James: Do you offer digitals at all?

Mauro: Not at all.

James: No. It’s all albums?

Mauro: Yes, it’s all albums. Like I said, I guess I feel that my meaning in photography is to pass those images onto generations and I’m not saying that digital file photographers don’t, but we’ve specialized in producing albums here at the studio and I have one lady here called Lena who’s been with me for 15 years who produces the albums by hand and that hasn’t changed for 15 years.

James: By hand.

Mauro: By hand. So we get the album shell from the album manufacturer and we print here. We produce by hand special albums that are real art pieces. I guess people who are doing digital, photographers that are offering digital files, good on them as well. If they think that that’s where the market is for them and they’re turning over a profit and they’re happy doing that, I think by all means go for it because there’s a market for that as well.

James: How do you feel when you see the faces of your clients and they open that first page?

Mauro: One out of three times it is tears.

James: For you?

Mauro: For me, actually also for the bride and groom. Not after I’ve told them what they’ve spent, but more so for the fact of them looking through the album, they’re just in love with it. Walk out with a big smile. Funny enough, I had a really busy studio two weeks ago here and I had a client picking up her wedding album and three new inquiries where she turned the third page and she was just in awe of the album and if you had a look at all these new inquiries that were sort of looking at her and thinking, wow, look what an album can do to you. All those three clients booked on the spot.

James: Amazing. Do you bring that same client back every week now to do the sales.

Mauro: Yes, pay her $50 every week, yeah, not a problem. It just goes to show having an album is the way to go, I think anyway. I don’t know any other way to be honest.

James: There are a lot of newcomers coming into this industry with all of the ease of technology at our fingertips.

Mauro: Yes.

James: How important is it to support all the newcomers coming into the industry?

Mauro: I think it’s one of the most important things to do, to support the new and upcoming photographers. My advice to all the new and upcoming photographers is to associate yourself with an association, for instance, like the Australian Institute of Professional Photographers, where they are able to learn the skills of photography quicker than doing it by themselves or learning the hard way, like I did. If we can do that and improve the level of photography quicker, I think we’d have a lot better industry.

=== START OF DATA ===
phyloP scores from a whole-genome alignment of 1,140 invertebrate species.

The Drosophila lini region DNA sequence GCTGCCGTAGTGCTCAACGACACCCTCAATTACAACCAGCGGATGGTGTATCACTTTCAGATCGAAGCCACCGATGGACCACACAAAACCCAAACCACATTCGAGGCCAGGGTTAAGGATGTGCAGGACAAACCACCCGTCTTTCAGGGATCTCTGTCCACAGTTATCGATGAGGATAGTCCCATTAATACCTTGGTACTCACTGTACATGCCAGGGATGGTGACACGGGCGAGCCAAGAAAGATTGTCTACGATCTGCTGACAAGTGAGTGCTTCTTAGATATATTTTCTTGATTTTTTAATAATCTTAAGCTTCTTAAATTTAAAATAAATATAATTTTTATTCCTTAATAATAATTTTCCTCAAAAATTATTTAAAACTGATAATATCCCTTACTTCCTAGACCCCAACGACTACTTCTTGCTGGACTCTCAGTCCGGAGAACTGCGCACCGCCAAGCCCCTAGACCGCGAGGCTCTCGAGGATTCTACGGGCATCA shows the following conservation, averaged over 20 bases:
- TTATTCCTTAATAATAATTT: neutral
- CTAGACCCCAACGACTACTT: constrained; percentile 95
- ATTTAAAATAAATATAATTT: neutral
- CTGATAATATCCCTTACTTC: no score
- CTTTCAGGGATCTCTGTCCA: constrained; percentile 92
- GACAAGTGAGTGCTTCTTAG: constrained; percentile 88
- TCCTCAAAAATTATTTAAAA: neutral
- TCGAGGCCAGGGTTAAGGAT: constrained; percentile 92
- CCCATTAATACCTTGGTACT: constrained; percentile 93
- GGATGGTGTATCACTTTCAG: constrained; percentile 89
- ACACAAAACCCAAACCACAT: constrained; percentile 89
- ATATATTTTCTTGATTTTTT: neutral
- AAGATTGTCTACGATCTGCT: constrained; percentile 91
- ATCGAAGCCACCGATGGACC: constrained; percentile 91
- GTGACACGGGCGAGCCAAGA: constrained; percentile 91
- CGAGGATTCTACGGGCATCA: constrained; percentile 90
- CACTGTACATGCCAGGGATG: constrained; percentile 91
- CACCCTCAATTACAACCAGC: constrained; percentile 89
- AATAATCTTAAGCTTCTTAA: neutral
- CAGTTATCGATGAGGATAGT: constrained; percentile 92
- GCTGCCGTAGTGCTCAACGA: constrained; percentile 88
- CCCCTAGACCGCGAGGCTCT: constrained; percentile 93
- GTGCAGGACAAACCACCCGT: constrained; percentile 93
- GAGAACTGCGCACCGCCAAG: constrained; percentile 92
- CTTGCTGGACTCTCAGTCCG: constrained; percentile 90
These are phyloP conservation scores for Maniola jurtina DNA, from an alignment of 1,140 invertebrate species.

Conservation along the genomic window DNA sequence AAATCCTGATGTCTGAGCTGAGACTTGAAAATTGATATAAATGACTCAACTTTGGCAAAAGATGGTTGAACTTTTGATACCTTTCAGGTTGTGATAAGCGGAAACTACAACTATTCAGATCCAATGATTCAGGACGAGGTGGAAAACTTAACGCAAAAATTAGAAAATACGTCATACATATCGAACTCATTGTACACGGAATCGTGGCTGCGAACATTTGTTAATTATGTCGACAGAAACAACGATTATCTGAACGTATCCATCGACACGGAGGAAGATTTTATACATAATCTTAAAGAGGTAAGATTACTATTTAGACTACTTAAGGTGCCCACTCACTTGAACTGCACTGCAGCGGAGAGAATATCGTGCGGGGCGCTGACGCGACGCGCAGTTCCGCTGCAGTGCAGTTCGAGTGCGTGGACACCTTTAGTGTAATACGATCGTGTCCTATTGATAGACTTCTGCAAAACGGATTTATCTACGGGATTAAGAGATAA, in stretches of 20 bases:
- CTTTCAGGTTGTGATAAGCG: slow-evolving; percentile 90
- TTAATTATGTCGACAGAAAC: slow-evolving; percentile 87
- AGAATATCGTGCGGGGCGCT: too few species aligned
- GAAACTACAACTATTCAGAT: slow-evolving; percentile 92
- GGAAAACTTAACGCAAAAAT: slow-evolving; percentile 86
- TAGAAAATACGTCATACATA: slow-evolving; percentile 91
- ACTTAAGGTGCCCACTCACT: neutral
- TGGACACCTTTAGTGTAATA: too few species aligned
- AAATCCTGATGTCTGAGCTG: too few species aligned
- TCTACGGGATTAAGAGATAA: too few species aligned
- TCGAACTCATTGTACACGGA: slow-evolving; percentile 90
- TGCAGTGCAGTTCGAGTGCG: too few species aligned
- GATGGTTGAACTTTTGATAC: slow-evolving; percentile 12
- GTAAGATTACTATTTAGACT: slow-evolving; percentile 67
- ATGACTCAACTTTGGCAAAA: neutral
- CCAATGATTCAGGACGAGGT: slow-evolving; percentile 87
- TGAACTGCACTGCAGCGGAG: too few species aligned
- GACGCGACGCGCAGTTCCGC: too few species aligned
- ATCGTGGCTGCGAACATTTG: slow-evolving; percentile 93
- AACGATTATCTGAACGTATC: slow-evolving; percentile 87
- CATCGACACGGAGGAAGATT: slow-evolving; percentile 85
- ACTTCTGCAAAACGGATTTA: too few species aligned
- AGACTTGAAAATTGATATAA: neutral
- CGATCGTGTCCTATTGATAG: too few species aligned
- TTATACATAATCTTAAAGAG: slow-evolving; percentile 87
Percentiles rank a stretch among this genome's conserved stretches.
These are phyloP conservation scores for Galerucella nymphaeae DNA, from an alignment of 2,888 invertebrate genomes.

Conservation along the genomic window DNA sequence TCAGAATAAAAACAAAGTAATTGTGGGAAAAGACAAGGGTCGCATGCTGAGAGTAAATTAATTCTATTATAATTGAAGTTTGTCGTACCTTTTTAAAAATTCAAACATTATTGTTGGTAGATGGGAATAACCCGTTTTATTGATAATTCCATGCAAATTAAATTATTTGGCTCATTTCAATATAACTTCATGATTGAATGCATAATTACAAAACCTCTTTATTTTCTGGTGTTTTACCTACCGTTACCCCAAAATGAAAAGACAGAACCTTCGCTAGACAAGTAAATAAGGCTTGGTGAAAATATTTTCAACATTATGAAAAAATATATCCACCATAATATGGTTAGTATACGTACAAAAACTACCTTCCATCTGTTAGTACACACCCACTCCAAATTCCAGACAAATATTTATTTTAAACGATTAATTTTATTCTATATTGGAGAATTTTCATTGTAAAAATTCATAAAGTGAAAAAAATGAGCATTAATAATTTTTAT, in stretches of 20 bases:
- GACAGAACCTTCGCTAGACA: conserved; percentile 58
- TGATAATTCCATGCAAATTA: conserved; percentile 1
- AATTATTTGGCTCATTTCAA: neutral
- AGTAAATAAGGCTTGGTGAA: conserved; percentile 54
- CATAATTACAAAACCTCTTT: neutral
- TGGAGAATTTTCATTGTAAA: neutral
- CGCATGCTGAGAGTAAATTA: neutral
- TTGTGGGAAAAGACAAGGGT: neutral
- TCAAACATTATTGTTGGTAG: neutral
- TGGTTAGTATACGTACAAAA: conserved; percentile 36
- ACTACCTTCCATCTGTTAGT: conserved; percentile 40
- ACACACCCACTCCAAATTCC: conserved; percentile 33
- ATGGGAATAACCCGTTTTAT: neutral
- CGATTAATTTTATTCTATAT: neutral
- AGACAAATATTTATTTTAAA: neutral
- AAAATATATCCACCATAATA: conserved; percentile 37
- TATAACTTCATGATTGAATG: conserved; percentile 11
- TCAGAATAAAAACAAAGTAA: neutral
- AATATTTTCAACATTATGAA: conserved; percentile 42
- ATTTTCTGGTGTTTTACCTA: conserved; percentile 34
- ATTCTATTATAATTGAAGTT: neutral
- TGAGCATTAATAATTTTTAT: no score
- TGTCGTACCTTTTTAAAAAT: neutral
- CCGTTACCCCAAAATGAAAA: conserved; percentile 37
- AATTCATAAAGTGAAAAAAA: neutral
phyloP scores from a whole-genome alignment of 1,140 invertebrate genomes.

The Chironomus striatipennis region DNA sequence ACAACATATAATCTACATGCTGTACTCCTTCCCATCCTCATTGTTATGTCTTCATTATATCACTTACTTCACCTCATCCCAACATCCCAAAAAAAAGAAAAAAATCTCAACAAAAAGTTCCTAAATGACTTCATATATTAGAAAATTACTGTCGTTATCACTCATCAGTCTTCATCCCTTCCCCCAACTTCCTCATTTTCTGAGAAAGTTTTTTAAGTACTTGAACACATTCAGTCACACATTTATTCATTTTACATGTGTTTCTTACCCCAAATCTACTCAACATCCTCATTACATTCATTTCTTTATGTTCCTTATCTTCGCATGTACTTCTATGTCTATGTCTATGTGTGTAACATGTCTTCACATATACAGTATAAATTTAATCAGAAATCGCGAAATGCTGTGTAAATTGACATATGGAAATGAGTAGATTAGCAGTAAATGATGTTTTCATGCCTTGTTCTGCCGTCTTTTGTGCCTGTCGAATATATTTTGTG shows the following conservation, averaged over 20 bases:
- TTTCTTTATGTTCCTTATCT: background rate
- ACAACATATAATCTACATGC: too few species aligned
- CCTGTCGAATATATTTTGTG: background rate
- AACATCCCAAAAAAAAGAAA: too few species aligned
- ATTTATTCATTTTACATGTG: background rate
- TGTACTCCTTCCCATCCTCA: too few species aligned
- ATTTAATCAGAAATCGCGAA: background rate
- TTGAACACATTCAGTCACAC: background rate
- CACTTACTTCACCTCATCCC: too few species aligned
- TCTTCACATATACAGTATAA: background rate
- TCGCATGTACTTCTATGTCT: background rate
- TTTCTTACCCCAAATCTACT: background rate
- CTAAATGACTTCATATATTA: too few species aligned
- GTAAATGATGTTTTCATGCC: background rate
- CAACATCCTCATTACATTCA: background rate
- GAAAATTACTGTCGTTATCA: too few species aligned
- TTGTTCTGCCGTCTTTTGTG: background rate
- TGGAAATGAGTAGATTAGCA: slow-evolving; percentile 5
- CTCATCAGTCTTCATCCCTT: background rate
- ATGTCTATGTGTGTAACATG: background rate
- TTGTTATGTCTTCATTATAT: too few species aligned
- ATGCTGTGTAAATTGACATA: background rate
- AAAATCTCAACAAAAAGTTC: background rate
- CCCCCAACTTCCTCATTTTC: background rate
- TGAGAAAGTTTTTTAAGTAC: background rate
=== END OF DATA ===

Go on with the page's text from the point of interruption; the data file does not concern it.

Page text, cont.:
James: We’re almost there. We’re down to a speed round now, so I’m going to ask you some rapid fire questions.

Mauro: Okay, go for it.

James: What are two words that describe your style?

Mauro: Avant garde.

James: That’s two words.

Mauro: There you go.

James: What is the perfect client for you?

Mauro: Someone who appreciates creative work.

James: What’s the next big trend for the industry?

Mauro: That’s a good question, that is a very good question. I’d have to think about that, can we come back to that one?

James: We’ll come back, we’ll give you one more chance for that one. All right, next one. How do you cut through all of the social media noise and distracted customers?

Mauro: Create beautiful images.

James: What’s the hardest part about doing business?

Mauro: Trying to turn over a profit.

James: Where is the best place in the entire world that you’ve shot?

Mauro: Melbourne.

James: Really.

Mauro: Mm-hmm (affirmative).

James: Have you done any, you mention in your little bio that you sent through your exotic locations, one other exotic location, other than Melbourne that you really enjoyed shooting?

Mauro: Well, I must say I’ve photographed a lot of different countries around the world. I do love photographing overseas in Europe and Italy is probably, Rome is probably one of the most beautiful breath-taking cities in the world. I still stick to Melbourne, love Melbourne.

James: You’re just tied to that Melbourne audience, aren’t you. Where do you see your business in five years?

Mauro: I see the business diversifying. I also see the business also taking it to the next level in style. I think the studio has held on to the Avant Garde feel for a long time, I guess I don’t want to say too much, but there is another style coming very soon.

James: Back to the question, what’s the next trend for the industry.

Mauro: That’s a loaded question.

James: I’m not gonna let you go until you answer it.

Mauro: I must say I think natural is on its way out. This is what I can say is the same way as vintage was in four years ago and the same way as natural was in a few more years earlier than that, it’s a three to four year trend and it’s just like the stock market, something new is coming and get ready for it guys.

James: All right, it was an absolute pleasure to talk to you today, thank you so much for your time.

Mauro: It’s a pleasure to be here, thank you very much.